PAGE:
Norman Jamieson Ltd secures six-figure CBILS loan from Bank of Scotland



Dundee-based lorry hire firm Norman Jamieson Ltd has secured a six-figure loan from Bank of Scotland to help buffer against a decrease in demand amid the construction industry shutdown.

Norman Jamieson Ltd, which marks 50 years of business in May, had a full order book for its 20-strong fleet ahead of the COVID-19 crisis. But bookings fell flat within a week of first minister Nicola Surgeon, urging building sites to close on 23rd March to help curb the outbreak.

The company’s fleet is typically hired to remove demolition waste, transport materials from local quarries, and to move around construction equipment.

The funding, part of the Coronavirus Business Interruption Loan Scheme (CBILs), will support the firm’s cashflow until lockdown measures ease, allowing the company to serve its construction customers as they get back up and running.

The business planned to mark its anniversary by making its largest investment to date in a new crane-fitted lorry. Its brother-sister directors, Lynne Douglas and Stuart Jamieson, hope to follow through with the order once demand returns to normal.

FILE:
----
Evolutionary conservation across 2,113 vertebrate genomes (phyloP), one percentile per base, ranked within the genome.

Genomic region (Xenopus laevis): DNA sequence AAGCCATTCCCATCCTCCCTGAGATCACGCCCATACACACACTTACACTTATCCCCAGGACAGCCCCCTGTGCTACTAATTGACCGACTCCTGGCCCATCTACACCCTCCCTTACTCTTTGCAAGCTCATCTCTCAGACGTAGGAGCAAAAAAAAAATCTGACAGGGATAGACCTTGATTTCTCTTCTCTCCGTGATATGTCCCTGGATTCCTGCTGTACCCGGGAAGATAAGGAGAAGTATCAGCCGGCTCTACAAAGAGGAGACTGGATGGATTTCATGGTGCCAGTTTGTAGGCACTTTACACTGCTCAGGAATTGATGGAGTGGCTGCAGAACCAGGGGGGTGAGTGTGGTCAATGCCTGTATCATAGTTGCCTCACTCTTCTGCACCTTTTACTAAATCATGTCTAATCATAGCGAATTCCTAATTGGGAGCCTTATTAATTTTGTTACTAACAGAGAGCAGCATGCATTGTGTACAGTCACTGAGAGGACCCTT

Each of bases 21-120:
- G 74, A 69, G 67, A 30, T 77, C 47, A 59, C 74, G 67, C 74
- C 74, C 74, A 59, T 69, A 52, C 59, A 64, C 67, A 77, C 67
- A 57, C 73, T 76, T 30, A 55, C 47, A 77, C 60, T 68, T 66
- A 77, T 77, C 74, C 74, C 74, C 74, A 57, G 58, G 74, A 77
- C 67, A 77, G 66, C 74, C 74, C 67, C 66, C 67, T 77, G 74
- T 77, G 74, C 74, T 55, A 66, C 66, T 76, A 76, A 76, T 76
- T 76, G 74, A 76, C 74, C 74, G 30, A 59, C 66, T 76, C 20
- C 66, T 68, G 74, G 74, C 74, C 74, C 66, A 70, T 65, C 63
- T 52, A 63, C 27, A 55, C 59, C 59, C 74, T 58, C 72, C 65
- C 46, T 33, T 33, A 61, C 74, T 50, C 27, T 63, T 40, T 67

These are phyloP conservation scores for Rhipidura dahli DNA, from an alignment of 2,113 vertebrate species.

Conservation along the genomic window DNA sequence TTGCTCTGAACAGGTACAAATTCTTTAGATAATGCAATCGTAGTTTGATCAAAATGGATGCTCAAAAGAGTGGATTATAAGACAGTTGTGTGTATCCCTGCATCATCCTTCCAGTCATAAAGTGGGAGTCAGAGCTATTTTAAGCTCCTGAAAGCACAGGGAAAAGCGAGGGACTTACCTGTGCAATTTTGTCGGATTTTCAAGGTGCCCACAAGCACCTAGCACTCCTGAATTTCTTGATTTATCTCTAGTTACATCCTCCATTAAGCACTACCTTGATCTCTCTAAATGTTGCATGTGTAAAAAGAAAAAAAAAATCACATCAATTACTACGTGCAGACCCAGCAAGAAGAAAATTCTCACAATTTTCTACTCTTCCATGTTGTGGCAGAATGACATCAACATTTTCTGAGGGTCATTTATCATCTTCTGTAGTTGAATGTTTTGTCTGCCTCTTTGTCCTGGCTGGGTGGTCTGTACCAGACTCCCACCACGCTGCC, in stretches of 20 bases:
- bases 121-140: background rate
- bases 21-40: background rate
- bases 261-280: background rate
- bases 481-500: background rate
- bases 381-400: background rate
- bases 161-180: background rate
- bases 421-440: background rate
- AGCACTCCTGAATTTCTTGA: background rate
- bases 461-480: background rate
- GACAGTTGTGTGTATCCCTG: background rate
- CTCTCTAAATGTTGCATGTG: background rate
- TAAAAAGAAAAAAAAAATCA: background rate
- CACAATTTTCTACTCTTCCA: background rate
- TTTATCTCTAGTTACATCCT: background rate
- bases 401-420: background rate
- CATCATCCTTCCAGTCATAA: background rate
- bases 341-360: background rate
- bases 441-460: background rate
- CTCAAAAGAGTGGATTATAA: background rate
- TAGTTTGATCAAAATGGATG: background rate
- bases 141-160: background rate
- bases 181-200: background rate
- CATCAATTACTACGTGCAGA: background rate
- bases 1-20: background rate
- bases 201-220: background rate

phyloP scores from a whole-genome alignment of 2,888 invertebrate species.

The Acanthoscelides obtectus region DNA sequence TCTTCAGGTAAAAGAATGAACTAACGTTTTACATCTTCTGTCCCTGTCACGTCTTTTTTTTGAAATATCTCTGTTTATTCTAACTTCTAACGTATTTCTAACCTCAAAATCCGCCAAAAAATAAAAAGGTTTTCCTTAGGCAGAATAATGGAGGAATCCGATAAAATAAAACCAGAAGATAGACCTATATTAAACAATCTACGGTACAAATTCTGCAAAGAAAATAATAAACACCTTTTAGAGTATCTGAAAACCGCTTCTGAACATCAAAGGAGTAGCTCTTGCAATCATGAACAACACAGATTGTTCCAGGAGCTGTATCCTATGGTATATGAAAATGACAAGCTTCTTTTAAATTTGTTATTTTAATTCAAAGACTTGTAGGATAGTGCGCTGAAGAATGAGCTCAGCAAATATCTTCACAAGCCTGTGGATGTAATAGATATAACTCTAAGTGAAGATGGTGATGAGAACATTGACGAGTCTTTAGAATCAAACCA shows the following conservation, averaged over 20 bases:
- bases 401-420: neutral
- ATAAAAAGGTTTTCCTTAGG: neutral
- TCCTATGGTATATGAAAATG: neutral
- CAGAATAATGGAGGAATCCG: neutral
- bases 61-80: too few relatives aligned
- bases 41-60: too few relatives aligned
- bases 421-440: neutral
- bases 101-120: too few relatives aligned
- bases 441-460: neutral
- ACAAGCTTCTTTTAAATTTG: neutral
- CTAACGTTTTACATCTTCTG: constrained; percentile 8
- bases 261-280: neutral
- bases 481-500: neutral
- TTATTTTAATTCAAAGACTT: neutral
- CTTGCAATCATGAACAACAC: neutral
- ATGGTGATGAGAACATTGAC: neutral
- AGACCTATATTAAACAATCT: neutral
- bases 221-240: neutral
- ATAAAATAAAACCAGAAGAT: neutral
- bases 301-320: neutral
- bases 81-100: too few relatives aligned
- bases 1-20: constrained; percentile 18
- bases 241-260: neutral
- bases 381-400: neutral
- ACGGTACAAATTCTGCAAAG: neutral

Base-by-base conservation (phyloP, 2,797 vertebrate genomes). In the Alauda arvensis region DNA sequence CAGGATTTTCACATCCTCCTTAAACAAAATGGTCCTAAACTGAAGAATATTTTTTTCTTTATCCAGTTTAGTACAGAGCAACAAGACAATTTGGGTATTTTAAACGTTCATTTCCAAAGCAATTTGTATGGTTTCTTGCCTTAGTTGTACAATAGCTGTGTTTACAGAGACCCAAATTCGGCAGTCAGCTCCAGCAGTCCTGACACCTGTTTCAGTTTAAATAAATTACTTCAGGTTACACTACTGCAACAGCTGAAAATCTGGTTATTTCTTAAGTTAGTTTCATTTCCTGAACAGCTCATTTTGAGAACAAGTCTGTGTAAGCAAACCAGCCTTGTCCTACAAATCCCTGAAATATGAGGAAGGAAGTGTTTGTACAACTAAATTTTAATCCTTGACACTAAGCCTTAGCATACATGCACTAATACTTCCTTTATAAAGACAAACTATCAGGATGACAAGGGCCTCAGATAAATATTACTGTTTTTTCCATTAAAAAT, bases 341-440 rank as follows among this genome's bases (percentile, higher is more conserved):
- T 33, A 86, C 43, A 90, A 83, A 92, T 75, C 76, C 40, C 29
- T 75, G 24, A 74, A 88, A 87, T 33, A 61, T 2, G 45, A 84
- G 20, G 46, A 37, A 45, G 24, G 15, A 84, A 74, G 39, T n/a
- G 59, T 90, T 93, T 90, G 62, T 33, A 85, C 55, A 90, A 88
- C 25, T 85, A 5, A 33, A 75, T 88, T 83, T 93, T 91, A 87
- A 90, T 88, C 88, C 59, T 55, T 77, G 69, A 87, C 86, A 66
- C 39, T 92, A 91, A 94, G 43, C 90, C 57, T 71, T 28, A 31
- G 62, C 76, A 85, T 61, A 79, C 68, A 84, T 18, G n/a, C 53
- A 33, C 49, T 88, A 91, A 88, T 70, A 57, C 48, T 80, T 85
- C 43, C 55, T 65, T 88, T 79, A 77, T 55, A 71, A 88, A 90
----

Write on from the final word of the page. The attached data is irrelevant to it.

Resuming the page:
Ms Douglas said: “A good pipeline of activity across the region was supplying us with a steady stream of business before the lockdown hit. These projects haven’t gone anywhere, and we’re hopeful that we can pick up where we left off once the time is right to get back up to speed.

“But a serious cashflow problem threatened our business in the meantime, with orders drying up completely. We’re relieved that our longstanding banking partner, Bank of Scotland, could swiftly step in and provide us with the lifeline we needed.”

Brian Kerr, relationship manager at Bank of Scotland, added: “Companies that rely on the construction industry are among some of the worst-hit by this crisis. Demand has shored up with few opportunities in the sector to diversify and bring in new revenue.

“The finance provided to Norman Jamieson will not only help it to weather these current challenges, but to ultimately look ahead to decades longer in business.”

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